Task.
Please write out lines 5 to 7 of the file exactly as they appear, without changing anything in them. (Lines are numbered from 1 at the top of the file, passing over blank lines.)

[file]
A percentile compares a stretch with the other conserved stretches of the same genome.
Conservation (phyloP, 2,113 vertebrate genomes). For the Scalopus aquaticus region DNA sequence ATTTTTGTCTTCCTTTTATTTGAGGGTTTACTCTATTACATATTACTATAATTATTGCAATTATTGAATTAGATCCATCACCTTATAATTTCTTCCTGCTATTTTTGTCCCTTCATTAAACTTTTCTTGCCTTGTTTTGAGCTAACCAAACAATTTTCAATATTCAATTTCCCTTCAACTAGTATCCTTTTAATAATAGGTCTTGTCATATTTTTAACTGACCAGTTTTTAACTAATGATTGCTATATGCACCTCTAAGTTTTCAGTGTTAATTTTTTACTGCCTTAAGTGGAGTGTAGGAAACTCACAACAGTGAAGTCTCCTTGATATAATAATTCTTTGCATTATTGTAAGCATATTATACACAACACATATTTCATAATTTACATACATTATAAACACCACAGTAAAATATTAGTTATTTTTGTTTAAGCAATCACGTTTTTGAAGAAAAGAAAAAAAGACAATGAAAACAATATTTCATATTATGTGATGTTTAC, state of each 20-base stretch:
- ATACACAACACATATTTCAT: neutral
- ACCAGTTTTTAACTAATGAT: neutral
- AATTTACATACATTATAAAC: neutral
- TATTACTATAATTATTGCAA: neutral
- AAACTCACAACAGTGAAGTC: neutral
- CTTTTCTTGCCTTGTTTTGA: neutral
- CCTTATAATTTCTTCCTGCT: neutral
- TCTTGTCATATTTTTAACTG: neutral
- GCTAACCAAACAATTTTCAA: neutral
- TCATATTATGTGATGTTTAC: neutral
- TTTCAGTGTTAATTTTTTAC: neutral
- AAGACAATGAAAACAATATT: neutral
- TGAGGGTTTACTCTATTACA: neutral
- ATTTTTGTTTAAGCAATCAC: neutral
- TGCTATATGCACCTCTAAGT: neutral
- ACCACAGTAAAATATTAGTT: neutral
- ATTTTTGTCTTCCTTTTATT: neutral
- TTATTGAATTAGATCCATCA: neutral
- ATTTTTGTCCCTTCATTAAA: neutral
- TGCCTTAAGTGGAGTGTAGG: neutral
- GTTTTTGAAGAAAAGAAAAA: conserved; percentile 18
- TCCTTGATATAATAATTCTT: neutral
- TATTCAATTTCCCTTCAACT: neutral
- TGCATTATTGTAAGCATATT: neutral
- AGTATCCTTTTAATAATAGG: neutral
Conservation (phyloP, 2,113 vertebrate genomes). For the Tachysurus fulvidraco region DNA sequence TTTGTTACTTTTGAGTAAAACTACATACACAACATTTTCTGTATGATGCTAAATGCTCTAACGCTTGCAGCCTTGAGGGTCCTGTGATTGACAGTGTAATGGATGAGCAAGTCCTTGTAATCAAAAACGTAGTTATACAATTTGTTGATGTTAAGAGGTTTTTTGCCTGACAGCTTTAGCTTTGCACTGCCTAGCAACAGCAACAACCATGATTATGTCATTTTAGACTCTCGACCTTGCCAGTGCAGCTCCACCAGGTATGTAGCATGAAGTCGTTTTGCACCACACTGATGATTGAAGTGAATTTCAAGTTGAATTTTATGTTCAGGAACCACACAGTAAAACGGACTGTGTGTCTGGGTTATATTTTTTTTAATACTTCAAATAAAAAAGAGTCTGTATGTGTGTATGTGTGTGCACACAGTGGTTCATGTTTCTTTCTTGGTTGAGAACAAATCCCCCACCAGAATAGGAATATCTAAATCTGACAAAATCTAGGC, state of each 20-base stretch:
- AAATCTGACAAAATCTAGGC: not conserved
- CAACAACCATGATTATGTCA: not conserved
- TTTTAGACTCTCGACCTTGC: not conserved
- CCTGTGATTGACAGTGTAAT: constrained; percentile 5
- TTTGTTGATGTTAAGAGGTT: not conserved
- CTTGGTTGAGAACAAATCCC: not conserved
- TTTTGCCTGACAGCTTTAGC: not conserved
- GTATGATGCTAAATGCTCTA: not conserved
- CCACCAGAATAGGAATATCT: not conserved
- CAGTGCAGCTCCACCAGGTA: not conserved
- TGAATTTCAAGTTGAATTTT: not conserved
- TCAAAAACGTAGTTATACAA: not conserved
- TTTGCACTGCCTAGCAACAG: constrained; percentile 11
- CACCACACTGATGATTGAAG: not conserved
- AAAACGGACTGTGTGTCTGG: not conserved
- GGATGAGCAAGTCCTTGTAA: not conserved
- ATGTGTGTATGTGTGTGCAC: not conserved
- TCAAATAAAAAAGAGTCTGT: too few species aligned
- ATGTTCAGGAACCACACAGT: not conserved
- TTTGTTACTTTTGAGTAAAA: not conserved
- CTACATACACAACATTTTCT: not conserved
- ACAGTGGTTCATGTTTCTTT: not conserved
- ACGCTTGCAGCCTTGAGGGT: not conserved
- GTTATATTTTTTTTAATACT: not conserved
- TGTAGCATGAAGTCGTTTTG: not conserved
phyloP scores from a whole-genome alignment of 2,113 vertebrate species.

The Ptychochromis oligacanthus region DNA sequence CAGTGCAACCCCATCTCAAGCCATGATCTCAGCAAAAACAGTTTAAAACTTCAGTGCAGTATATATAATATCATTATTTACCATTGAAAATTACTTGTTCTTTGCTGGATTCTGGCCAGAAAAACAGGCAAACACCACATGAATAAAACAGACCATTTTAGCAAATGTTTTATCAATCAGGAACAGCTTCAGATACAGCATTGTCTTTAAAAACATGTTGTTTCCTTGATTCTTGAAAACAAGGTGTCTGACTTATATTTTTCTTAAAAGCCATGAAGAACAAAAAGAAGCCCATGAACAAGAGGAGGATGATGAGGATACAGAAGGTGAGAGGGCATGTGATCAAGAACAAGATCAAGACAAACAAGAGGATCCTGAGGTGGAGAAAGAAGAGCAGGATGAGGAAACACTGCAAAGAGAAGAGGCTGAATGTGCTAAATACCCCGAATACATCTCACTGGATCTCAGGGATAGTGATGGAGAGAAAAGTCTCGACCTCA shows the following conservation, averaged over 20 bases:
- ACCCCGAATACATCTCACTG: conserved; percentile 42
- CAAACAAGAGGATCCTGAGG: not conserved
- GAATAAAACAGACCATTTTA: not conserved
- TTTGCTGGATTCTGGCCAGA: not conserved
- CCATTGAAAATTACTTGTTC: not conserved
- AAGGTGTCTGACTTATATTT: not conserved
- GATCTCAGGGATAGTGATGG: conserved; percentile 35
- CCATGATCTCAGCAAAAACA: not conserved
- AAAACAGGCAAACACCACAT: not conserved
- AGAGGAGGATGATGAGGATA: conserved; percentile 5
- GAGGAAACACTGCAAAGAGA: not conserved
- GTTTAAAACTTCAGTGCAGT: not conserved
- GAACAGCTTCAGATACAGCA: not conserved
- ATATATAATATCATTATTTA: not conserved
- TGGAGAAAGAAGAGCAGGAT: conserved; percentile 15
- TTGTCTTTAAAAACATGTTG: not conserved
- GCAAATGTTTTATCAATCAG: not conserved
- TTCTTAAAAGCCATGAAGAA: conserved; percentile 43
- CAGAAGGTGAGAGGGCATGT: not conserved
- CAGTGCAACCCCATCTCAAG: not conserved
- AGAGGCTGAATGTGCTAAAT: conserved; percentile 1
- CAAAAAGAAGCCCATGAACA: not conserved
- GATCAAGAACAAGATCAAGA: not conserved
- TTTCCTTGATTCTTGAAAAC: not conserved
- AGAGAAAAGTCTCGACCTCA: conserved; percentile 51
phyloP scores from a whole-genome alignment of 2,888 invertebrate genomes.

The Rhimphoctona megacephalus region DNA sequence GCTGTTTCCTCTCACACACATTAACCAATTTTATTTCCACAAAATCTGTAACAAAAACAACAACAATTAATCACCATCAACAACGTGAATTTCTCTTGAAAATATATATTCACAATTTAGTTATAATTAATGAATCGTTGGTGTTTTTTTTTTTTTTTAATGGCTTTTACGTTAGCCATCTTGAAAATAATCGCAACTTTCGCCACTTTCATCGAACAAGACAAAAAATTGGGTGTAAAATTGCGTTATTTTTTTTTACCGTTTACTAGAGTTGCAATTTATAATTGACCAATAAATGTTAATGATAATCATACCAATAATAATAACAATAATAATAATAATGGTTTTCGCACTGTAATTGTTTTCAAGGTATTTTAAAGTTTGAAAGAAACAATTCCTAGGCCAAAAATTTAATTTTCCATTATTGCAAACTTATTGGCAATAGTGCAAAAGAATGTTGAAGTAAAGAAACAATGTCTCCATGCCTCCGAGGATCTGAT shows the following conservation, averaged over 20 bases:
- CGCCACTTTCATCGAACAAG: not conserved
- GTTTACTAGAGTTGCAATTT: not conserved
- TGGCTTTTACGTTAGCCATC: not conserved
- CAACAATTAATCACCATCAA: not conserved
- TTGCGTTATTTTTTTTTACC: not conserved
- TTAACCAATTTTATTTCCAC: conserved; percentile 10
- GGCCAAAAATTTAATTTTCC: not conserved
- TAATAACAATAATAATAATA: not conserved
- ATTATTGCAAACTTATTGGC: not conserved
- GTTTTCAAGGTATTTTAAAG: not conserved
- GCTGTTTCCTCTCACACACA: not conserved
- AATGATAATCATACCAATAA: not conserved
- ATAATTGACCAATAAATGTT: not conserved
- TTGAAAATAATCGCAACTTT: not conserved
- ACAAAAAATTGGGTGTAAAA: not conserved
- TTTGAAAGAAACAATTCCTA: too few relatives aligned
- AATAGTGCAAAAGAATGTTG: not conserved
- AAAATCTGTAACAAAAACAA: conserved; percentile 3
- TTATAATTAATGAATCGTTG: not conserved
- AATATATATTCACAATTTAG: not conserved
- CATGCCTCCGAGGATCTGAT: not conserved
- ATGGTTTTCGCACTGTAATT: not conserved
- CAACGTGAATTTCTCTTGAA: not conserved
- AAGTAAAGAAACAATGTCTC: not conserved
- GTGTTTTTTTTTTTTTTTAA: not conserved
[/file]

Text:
- AATTTACATACATTATAAAC: neutral
- TATTACTATAATTATTGCAA: neutral
- AAACTCACAACAGTGAAGTC: neutral